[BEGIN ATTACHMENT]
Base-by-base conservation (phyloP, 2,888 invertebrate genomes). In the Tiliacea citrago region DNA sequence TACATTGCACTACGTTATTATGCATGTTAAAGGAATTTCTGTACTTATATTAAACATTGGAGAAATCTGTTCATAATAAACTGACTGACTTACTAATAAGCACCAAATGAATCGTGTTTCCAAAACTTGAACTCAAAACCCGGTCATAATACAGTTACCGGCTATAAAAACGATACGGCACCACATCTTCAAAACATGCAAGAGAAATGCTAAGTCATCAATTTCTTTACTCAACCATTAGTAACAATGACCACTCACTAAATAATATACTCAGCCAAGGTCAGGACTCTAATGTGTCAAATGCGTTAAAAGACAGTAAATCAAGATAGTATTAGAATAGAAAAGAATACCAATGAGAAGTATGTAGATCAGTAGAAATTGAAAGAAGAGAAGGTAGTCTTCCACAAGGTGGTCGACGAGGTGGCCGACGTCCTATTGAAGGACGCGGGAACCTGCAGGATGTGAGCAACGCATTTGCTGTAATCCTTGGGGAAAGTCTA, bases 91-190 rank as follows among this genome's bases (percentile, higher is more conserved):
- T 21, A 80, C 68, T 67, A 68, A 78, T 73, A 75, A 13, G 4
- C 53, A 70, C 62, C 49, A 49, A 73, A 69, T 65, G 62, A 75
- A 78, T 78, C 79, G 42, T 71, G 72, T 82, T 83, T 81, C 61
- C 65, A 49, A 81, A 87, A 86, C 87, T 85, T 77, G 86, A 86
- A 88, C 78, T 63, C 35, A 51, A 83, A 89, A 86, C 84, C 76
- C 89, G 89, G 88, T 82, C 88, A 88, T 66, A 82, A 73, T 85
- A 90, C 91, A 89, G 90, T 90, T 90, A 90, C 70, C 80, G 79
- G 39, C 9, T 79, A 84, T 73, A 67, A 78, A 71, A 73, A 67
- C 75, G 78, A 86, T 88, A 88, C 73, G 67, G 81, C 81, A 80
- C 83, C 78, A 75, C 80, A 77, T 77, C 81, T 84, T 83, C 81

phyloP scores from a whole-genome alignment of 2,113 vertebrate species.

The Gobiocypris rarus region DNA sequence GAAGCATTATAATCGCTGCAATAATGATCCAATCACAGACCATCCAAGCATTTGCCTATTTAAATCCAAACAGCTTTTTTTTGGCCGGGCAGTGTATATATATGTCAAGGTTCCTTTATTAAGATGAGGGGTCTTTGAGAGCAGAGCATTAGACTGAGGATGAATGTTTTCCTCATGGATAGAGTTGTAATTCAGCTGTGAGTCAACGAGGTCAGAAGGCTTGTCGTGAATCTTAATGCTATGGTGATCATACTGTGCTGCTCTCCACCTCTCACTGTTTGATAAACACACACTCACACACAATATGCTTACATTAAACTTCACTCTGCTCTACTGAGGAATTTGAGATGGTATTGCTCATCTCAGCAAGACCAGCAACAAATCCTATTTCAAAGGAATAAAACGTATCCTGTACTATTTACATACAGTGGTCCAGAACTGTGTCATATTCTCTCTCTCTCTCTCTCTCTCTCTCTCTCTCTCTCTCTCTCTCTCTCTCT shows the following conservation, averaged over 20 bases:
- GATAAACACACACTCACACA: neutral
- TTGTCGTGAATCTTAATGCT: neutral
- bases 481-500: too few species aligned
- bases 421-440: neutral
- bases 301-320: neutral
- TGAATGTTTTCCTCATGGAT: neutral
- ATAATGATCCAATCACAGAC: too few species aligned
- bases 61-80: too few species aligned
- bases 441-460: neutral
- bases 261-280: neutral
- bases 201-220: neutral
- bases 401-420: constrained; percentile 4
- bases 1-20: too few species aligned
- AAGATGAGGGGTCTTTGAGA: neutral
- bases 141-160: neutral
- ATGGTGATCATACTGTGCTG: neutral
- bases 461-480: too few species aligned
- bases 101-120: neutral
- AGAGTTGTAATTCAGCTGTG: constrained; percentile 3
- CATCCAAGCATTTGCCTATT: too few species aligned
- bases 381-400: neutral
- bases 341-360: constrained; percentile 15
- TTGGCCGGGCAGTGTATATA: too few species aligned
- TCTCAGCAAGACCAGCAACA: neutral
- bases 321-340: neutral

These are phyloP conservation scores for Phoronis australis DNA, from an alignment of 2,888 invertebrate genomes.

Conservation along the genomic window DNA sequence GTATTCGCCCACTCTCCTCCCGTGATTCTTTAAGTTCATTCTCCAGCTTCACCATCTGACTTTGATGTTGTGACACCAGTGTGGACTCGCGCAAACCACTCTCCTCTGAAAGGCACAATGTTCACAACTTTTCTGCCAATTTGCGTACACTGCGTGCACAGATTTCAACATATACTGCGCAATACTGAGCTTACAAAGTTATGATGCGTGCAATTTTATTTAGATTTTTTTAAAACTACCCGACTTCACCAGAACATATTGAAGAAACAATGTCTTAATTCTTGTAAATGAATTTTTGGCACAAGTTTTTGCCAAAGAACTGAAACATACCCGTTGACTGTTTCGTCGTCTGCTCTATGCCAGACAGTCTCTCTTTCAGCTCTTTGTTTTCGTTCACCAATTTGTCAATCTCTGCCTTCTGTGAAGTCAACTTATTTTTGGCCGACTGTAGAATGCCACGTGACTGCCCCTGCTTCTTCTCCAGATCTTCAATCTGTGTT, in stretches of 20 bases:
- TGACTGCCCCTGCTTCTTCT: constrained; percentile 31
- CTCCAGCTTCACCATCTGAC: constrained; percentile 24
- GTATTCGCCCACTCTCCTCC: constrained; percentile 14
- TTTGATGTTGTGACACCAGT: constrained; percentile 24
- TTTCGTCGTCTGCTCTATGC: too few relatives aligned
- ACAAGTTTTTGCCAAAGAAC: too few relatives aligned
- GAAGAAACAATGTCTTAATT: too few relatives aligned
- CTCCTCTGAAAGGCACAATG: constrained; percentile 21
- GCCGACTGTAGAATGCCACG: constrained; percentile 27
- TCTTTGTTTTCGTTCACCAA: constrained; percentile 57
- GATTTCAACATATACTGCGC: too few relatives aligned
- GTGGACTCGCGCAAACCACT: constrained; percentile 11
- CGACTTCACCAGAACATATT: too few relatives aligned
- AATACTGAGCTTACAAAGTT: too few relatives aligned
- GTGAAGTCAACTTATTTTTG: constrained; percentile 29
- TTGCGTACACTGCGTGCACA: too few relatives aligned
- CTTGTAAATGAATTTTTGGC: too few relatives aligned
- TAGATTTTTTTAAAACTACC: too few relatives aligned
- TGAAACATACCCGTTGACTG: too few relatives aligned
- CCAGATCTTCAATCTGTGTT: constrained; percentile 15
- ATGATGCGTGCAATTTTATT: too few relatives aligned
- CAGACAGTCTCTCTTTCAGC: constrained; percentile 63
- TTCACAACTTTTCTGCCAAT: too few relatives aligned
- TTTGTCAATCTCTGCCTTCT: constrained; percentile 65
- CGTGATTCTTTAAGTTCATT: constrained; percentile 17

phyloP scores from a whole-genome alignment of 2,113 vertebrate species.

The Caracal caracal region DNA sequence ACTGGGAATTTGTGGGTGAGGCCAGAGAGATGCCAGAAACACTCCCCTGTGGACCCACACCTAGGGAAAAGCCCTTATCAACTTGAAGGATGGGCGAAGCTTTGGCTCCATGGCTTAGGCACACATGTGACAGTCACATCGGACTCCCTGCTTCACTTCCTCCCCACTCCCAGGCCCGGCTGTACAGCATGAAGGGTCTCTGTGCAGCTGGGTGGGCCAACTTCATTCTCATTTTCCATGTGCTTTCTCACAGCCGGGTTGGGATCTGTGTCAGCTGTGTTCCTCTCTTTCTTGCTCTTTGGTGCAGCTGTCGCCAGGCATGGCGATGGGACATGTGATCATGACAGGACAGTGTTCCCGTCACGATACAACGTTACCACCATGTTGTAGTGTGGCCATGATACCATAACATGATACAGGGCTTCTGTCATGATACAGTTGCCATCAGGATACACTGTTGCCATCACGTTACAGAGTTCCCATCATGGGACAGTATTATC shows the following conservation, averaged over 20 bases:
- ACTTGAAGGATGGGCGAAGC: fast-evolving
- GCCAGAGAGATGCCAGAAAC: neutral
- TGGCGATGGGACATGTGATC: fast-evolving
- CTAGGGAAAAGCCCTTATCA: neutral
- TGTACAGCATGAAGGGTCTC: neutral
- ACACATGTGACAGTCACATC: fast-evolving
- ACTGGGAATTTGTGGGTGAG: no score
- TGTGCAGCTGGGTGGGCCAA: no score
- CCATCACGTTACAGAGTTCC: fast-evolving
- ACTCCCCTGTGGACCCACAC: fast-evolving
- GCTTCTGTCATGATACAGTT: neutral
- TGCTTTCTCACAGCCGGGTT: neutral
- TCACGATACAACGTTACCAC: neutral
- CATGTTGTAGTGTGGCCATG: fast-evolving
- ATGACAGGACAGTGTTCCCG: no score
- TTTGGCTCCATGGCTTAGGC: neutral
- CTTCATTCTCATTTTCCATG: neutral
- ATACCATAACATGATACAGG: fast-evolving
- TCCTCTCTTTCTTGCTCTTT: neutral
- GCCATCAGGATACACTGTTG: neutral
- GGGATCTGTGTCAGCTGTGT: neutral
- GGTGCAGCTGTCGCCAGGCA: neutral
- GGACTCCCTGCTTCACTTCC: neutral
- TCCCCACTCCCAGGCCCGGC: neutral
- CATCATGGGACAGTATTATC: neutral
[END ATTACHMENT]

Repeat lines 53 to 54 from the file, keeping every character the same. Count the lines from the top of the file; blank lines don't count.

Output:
- CGACTTCACCAGAACATATT: too few relatives aligned
- AATACTGAGCTTACAAAGTT: too few relatives aligned